“On the last day Australia needed 100 runs with five wickets in hand. It was nail-biting stuff. Having been away from home for about four months, to have the whole series dangling on that last day was very exciting and a very big thrill to be part of.”

Willis had taken adroitly to top-level cricket, yet that did not earn him a regular place in Surrey’s team the following summer. Selected for only 14 of their 24 championship matches, he quit The Oval and joined Warwickshire, immediately helping them to win the county championship in 1972.

The paceman was to end his Test career with 325 wickets, the product of a sustained aggression and quality achieved despite a number of injuries, some quite early in his career, which would have demoralised and deterred a lesser player. He overcame them to lead England’s attack with talismanic heart and hostility, most notably against Australia at Headingley in 1981. Ian Botham’s rollicking 149 would have been merely a colourful deckchair on the Titanic if Willis’s brilliant eight for 43 had not turn an entertaining show of defiance into an astounding win.

Willis was destined to become an England great. Despite its spectacular start down under, however, his Test career was a stop-start affair until England captain Tony Greig administered some forceful advice.

“My England career fell into two halves,” Willis said. “Pre-1977, I was injured a lot and in and out of the side but then Tony Greig gave me a rocket after the Centenary Test in Melbourne in March 1977. He said I had to get myself a lot fitter. He said he’d looked after me in India and Sri Lanka and in the build-up to the Centenary Test but then I ran out of steam, so I had to get a lot more fit.

“He said there were going to be great riches available for top-quality cricketers, I didn’t realise then that he was referring to World Series Cricket, but I took his words to heart and worked hard and got really fit when I got back. Then I hardly missed any Tests at all in the second half of my career.”

The riches to which Greig referred came from Kerry Packer’s World Series Cricket which split the sport in the late 1970s. Many of cricket’s biggest names accepted the WSC offer but Willis remained with England.

“I was very close to the cricket establishment and the likes of Doug Insole who was very influential at the Test and County Cricket Board, and former Warwickshire captain Alan Smith who became TCCB secretary,” he said. “And I knew that, although the players that went to World Series Cricket would earn a lot of money, they would be banned from playing for England. My whole raison d’etre in my cricketing life was to play for England and look down on my sweater at the crown and three lions.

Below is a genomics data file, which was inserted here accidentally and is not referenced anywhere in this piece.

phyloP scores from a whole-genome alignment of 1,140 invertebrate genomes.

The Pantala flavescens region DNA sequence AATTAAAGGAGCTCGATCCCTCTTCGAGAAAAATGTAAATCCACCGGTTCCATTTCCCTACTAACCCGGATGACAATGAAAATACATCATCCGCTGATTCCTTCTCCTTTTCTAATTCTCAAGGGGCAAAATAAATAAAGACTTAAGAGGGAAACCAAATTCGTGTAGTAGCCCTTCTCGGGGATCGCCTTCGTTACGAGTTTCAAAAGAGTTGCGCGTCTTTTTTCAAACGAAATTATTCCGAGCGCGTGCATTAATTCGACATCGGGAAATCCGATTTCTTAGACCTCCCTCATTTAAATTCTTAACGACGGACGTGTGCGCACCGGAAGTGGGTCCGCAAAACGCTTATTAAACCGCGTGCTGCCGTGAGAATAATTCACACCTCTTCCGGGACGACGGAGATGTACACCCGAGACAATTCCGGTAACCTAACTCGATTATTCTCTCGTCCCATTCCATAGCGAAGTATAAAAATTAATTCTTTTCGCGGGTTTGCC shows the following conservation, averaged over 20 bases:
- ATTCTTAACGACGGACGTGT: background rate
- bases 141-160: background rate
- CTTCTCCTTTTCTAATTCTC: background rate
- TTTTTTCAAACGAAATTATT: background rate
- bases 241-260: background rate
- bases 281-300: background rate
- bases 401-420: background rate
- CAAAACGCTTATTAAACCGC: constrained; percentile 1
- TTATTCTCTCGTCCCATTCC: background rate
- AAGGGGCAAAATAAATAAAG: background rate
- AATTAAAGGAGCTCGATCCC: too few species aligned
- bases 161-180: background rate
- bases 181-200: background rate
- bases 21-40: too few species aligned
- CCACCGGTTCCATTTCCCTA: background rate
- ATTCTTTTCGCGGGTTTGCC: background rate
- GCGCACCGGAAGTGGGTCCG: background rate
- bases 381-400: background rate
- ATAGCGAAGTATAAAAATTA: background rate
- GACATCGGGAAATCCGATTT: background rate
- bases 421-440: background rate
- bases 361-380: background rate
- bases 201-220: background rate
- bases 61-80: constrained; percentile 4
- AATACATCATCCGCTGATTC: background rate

“Warwickshire also looked after me and gave me a contract where they would pay me even if I got injured and my career finished through injury, so that was very good of them to support me. The same thing happened later in my career when a staggering offer arrived from the South African Breweries tour to skipper the rebel side in South Africa. I turned that down as well so I could keep playing for England.”

Which he did with a degree of success which saw him become only the second England bowler, after Fred Trueman, to reach 300 Test wickets. Willis loved representing his country all over the world – and especially at his home county ground in Birmingham.

“We had some excellent wins at Edgbaston including against Australia in 1981 and a memorable one in 1982 when I was captain against Imran Khan’s Pakistan side,” he said. “We always had great support and the old Rea Bank Stand, now the Eric Hollies Stand, was always very vocal and normally well-lubricated.

“It was much more quaint when I was playing, with the small pavilion and the stands either side of that. It must be magnificent playing there now with the spectacular new pavilion.”